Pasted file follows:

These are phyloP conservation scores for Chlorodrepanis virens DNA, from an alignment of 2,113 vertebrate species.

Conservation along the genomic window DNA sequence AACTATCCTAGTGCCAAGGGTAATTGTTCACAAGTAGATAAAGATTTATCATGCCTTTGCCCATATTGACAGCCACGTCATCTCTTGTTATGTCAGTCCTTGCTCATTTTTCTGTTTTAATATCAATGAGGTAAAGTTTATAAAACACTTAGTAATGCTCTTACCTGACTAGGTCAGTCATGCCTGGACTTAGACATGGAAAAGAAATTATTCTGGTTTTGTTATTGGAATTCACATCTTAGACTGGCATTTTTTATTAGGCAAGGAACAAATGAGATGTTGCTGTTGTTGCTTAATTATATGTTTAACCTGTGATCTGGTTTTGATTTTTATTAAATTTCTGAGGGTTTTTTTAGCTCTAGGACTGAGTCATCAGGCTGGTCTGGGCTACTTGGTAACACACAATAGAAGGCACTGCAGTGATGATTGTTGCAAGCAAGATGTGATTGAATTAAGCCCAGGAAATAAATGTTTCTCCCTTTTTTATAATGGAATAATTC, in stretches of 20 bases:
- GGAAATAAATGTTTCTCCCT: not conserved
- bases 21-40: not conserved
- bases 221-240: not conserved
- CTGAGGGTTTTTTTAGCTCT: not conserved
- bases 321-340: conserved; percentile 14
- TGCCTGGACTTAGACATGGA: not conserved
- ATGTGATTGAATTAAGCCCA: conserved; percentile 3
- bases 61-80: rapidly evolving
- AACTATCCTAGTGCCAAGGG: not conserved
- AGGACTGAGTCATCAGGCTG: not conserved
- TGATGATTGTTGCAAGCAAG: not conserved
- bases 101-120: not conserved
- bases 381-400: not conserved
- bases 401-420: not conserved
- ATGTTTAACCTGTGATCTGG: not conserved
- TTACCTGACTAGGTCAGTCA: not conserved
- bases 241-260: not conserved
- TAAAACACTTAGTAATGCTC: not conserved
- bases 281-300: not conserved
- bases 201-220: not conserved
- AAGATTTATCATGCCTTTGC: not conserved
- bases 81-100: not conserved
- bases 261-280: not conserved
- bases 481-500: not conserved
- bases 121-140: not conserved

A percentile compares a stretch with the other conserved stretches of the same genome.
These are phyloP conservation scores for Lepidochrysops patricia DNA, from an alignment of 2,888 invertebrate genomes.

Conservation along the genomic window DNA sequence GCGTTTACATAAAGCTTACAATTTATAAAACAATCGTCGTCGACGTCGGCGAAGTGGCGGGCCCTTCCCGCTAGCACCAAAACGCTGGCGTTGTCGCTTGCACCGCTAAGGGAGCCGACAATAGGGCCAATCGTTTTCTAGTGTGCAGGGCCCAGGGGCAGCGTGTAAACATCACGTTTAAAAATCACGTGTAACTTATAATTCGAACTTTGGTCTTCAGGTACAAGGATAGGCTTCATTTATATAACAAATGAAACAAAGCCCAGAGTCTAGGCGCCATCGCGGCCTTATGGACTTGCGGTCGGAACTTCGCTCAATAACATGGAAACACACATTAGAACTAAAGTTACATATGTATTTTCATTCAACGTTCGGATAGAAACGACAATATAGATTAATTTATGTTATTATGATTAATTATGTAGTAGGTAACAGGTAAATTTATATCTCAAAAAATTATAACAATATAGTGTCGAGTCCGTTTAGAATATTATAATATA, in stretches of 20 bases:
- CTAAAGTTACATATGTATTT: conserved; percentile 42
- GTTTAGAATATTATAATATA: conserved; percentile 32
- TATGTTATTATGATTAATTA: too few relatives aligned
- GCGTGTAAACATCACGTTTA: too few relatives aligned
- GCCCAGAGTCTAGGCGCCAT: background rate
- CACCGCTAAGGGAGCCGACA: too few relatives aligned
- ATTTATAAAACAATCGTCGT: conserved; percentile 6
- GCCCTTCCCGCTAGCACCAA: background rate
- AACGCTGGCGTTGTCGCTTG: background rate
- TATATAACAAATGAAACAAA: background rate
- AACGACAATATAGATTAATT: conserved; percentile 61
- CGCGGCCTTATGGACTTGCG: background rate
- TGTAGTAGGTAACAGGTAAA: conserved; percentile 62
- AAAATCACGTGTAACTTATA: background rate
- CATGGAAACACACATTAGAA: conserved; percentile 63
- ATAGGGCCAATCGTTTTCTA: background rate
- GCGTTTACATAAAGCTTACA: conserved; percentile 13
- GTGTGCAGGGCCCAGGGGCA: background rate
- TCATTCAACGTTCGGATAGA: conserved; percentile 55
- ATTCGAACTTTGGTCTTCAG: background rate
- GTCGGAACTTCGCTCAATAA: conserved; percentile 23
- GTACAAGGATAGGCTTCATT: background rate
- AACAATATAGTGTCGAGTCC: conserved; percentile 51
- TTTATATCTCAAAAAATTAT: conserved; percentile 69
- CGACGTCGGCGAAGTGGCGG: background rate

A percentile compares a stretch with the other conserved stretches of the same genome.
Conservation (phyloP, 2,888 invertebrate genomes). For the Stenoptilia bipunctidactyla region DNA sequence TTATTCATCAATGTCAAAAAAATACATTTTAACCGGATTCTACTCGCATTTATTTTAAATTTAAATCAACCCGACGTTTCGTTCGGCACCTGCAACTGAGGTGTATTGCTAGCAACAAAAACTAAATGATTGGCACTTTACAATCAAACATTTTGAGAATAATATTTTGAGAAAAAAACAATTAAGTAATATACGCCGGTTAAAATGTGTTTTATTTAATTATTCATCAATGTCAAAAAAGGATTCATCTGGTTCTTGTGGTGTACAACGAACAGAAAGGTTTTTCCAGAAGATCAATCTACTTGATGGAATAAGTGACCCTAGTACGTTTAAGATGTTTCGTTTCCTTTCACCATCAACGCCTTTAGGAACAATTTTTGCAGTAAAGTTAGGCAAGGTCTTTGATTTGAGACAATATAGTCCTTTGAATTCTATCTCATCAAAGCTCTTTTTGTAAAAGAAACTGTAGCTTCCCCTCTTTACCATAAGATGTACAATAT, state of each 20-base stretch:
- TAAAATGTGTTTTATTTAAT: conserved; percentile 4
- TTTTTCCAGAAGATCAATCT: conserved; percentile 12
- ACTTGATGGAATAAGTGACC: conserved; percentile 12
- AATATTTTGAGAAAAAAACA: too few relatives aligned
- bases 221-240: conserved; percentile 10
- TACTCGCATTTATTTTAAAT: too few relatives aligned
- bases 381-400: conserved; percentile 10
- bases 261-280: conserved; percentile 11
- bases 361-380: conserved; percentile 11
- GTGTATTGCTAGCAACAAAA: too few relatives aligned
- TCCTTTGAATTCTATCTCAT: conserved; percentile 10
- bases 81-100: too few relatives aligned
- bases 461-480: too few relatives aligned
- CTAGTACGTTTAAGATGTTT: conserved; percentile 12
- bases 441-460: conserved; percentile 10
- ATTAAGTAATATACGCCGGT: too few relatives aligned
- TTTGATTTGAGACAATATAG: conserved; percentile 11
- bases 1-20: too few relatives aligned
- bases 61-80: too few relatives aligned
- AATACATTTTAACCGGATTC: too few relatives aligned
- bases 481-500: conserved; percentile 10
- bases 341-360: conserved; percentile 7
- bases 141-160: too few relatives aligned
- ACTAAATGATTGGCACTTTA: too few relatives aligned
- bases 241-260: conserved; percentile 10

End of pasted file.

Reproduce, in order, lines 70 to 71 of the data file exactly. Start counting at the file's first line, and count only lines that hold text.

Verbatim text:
- bases 461-480: too few relatives aligned
- CTAGTACGTTTAAGATGTTT: conserved; percentile 12